‘We have to give each other a bit of grace’: Md. lawmakers kick off session

Maryland Senate President Bill Ferguson kicked off the 90-day General Assembly session from the floor of the State House with a recognition of the toll the COVID-19 pandemic has taken on Marylanders and his colleagues in Annapolis.

Speaking from the floor of the Senate chamber, Ferguson said Marylanders have been dealing with the impact of the coronavirus in almost every aspect of their lives.

“They have faced mental health crises and emergencies in ways that I think people have never thought would happen at this scale,” Ferguson said, adding that lawmakers, their staff and the people who support them have faced the same challenges, as well.

Ferguson said working through a legislative session for the third year in a row also comes during an election year.

“A year from today, where will we be? We’ll have a different governor; we’ll have a different lieutenant governor; we’ll have a different attorney general,” and he added, other contests at the Congressional and state legislative level loom.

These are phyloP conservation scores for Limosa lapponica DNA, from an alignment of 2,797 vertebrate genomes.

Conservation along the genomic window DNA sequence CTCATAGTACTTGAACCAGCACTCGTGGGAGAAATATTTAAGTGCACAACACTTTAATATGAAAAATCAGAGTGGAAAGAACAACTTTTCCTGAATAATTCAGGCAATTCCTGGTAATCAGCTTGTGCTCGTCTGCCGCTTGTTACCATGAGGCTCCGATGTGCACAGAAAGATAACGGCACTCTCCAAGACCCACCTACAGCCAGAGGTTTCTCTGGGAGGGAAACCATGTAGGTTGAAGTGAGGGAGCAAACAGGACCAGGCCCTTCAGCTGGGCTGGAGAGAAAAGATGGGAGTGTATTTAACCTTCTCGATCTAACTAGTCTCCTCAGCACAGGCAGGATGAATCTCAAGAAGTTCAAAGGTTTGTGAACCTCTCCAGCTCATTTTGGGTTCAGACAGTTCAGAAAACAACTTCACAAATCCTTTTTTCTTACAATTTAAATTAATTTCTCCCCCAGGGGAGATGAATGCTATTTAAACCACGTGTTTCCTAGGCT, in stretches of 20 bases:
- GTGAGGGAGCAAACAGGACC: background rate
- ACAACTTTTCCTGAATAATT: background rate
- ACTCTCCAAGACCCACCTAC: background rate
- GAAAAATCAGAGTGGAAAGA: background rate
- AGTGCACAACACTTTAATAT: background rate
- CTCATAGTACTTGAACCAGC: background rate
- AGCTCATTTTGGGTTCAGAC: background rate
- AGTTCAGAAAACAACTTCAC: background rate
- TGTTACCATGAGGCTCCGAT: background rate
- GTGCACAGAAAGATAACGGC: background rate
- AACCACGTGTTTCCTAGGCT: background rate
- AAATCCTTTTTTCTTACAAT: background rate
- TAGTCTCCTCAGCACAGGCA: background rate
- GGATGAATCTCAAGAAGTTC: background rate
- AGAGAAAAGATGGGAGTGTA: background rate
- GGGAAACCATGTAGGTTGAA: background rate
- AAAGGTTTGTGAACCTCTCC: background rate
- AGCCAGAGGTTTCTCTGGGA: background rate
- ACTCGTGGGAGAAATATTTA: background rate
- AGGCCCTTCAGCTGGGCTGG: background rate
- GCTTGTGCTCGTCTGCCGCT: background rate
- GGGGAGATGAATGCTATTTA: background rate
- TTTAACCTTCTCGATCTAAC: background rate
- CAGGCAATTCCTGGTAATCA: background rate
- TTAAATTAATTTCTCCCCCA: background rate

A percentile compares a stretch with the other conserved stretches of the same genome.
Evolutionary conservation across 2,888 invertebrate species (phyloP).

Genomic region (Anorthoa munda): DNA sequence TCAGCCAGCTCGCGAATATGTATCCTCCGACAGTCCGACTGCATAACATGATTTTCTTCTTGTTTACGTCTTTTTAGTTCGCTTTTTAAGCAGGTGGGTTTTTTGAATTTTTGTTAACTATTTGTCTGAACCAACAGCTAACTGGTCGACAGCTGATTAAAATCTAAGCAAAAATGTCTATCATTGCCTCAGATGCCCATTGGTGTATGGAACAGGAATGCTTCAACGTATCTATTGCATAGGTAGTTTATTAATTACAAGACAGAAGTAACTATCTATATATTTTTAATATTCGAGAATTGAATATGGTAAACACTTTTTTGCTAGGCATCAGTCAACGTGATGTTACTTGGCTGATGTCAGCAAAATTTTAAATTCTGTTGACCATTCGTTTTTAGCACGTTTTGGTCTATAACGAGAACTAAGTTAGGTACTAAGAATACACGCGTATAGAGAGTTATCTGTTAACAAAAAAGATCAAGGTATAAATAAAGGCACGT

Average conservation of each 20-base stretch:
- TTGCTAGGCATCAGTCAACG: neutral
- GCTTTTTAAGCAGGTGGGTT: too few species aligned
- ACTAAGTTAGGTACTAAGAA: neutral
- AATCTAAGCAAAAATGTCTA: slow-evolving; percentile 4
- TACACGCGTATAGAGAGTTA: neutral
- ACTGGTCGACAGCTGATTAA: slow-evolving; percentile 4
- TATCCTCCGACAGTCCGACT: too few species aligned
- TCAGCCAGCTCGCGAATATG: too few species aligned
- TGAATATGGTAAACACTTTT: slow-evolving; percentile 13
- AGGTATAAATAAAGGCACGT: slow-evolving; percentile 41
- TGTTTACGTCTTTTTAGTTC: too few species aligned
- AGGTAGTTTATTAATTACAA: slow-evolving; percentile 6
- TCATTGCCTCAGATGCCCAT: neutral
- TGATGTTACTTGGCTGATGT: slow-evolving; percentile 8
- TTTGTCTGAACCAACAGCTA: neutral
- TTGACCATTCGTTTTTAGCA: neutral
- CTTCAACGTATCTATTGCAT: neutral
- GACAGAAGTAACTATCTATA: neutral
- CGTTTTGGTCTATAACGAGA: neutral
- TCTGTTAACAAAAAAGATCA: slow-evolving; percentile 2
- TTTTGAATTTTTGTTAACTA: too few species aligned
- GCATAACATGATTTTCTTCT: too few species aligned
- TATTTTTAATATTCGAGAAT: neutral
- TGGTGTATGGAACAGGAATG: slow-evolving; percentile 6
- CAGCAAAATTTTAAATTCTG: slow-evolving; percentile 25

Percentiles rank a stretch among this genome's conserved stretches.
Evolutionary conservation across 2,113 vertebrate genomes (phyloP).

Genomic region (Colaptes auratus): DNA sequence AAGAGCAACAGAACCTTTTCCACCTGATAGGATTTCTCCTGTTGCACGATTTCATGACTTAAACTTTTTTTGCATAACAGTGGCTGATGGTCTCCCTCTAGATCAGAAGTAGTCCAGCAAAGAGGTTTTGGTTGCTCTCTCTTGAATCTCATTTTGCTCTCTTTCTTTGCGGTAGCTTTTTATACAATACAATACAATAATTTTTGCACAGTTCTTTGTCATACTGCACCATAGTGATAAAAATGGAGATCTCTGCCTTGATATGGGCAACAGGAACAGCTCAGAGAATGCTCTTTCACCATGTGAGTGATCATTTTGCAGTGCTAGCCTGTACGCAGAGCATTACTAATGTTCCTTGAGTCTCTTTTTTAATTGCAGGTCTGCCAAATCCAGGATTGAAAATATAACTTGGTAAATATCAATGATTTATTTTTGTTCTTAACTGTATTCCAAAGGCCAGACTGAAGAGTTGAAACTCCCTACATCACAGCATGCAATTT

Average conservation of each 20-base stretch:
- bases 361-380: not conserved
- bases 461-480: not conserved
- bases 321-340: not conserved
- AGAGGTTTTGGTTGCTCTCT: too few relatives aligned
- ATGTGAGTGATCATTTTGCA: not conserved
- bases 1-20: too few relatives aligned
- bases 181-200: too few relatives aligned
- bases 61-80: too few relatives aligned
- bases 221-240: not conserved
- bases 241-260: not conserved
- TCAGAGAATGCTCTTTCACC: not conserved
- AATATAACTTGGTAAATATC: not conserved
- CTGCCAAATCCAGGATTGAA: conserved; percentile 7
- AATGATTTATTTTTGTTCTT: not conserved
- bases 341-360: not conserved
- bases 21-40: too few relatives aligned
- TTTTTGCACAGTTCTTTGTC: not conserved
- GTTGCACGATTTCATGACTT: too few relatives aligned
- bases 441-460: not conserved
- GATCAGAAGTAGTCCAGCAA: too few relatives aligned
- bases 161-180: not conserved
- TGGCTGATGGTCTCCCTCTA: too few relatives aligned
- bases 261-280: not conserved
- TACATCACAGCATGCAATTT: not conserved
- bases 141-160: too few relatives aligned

With election year politics ahead, because “the temptation for politics to play out as we have seen in other places may be there again,” Ferguson asked for a “spirit of generosity,” as lawmakers debate bills, including those on redrawing legislative maps.

He said his colleagues will get through the session, but “We have to give each other a bit of grace.”

While there are no longer plexiglass barriers separating lawmakers, they are wearing masks and keeping Senate floor sessions short, in a “pro forma” mode. On the House side, where there are 141 members to the Senate’s 47, there won’t be full sessions for a few weeks.

The public is allowed in the State House complex, but committee hearings and meetings will be carried out on Zoom again.

Two lawmakers missed out on the opening day of the session. State Sen. Michael Hough, a Republican representing Frederick and Carroll Counties, tweeted on Tuesday that he had tested positive for COVID-19.

“I’m fully vaccinated and my symptoms are mild. I will be missing the first week of the legislative session as I quarantine,” Hough said.

Del. Jheanelle Wilkins was also absent after testing positive for COVID-19 Monday. She said that she was vaccinated and had received a booster.

“Unfortunately I will miss the Opening Day of the 2022 session, but will plan to join all virtual meetings,” Wilkins said on Twitter.

Kate Ryan

As a member of the award-winning WTOP News, Kate is focused on state and local government. Her focus has always been on how decisions made in a council chamber or state house affect your house. She's also covered breaking news, education and more.

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